How your small business can steal Christmas sales from big-box stores and Amazon

September 25, 2018

It’s no secret the holiday season is the busiest time of year for retailers, spurring $692 billion in annual sales, but when you own a small business it can be difficult to compete with big-box stores and major retailers like Target and Walmart – not to mention Amazon. In fact, 75 percent of shoppers plan to allocate at least some of their Christmas spend on Amazon, another 48 percent plan to buy at Target, and 47 percent will buy at Walmart. How can your small business compete with these retail behemoths?

The truth is it’s not that difficult for small businesses to steal Christmas sales from big-box stores and Amazon. Consider this: 67 percent of Americans would rather do their holiday shopping at small businesses instead of retail chains.

While some people will undoubtedly make all of their purchases from major retailers, many more would prefer to buy from small businesses like yours – but you need to give them a reason to shop with you. The key is to identify the things you can do better than the big-box stores, then to develop a Christmas marketing strategy that promotes those benefits so you can get your share of the holiday pie.

Here’s how you can steal Christmas sales from big-box stores and Amazon.

 Christmas marketing ideas for small businesses

1. Focus on quality

Product quality is a major motivator, and your small business can promote the idea that your products and services are superior to the cheap products sold at big-box stores. In fact, 60 percent of shoppers say product quality is a factor when deciding where to buy gifts – compared to 56 percent who say low prices are a factor.

2. Sell unique gifts

Work on curating a unique gift selection for customers to browse. While the Walmarts of the world are focused on selling products for the masses, you can instead sell gifts designed to appeal to a well-defined niche. A Groupon survey found that a unique gift selection is a prime motivator for people to buy from small businesses. A good rule of thumb? If you can find it at Walmart, it’s not right for your store.

3. Up your customer service game

Customer service and a personalized shopping experience are other major factors that influence small business sales; and as a small business, you’re positioned to offer a level of personalization the big-box stores simply can’t match.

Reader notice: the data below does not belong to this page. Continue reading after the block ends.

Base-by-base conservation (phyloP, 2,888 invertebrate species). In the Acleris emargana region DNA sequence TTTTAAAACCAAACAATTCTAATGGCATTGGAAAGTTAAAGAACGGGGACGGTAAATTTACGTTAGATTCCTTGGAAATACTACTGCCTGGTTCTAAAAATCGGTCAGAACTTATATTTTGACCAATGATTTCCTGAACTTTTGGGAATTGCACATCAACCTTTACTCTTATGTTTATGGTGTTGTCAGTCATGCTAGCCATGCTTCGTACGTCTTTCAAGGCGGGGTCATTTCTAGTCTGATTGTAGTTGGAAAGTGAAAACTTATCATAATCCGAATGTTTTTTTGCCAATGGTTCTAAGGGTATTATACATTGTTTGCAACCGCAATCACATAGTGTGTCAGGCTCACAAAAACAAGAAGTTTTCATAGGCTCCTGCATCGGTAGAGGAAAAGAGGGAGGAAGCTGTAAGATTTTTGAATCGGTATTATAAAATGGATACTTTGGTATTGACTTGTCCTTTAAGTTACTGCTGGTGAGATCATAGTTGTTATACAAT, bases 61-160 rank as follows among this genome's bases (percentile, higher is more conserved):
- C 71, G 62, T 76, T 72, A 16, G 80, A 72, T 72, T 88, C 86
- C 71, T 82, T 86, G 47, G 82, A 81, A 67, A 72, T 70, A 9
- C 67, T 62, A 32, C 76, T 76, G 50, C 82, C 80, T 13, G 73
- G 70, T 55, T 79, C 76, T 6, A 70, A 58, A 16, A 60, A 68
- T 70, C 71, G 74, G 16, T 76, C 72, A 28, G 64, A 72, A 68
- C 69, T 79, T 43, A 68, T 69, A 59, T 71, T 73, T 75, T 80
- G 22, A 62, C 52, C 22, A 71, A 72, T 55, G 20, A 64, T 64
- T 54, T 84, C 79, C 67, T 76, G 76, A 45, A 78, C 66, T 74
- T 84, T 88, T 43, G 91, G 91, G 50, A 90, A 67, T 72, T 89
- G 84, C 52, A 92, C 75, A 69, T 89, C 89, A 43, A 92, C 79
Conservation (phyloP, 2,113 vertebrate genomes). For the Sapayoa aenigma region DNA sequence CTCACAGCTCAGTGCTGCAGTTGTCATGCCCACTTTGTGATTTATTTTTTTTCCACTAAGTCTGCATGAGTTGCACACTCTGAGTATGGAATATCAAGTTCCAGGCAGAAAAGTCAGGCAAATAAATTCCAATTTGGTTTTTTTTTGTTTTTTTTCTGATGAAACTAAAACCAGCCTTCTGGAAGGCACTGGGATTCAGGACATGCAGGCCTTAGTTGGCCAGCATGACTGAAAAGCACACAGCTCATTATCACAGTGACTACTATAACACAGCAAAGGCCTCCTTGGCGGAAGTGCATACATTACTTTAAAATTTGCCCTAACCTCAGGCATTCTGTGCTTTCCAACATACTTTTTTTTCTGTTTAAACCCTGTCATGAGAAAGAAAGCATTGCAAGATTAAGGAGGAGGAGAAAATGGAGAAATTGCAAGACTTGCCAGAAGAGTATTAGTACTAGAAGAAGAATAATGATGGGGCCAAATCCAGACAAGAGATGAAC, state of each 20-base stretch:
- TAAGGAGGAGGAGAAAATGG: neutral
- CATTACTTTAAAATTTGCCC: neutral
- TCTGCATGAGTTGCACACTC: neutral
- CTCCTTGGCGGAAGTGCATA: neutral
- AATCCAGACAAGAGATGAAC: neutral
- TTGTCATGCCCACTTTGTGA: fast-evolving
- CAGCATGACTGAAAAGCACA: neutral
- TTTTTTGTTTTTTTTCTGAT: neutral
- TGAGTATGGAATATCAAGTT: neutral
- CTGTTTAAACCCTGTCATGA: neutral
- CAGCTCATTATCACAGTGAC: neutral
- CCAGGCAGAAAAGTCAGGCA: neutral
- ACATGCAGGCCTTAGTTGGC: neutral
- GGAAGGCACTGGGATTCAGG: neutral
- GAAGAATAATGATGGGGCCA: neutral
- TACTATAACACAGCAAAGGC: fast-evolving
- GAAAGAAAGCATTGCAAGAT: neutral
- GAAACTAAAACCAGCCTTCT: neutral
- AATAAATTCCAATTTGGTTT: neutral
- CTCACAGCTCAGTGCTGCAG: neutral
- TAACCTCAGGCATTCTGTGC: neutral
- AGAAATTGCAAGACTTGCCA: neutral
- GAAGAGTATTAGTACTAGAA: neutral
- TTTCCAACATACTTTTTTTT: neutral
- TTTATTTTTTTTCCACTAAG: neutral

Your holiday marketing should showcase these benefits to your customers. Tell them how you can offer better customer service and how shopping with you is more personalized; for example, your staff might be trained to help your audience find the perfect gift. You can also offer convenient add-ons such as gift wrapping and holiday cards for a one-stop shopping experience.

4. Sell an experience

Big-box stores are great at selling physical products, but many shoppers prefer to give an experience – something small businesses are uniquely positioned to offer. In fact, a full 27 percent of holiday shoppers would rather gift an experience than a physical product.

Brainstorm ways to offer an experience. For example, a boutique gift store might offer an interior decorating workshop packaged with a gift card that can be used to purchase items after the class. Or, a spa might partner with a restaurant and a movie theater to offer a holiday date night package. Consider how you can bundle your retail products in an experience, and you can sell unique gifts the big-box stores can’t match.

5. Hyper-target your marketing

Know your audience, then focus all your marketing efforts on reaching them. You can’t compete with the mass marketing of big-box stores, but you can market your Christmas sales to the people they don’t understand. Send direct-mail postcards to your house list and those who match their demographics. Print banners to place in prominent areas your audience frequents. Consider printing a holiday gift guide booklet or catalog designed to help your niche audience find the perfect gift.

In short, don’t waste your marketing dollars trying to reach everyone; instead, invest your marketing budget in helping your customers personalize their shopping experience. The best part? You can maximize your ROI with discount holiday printing services!

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About Brian Morris

Brian Morris serves in various capacities as a freelance writer, content developer and public relations specialist for growing small businesses. When he’s not writing, he can be found on the racquetball court - usually getting his tail kicked by guys 20 years older.

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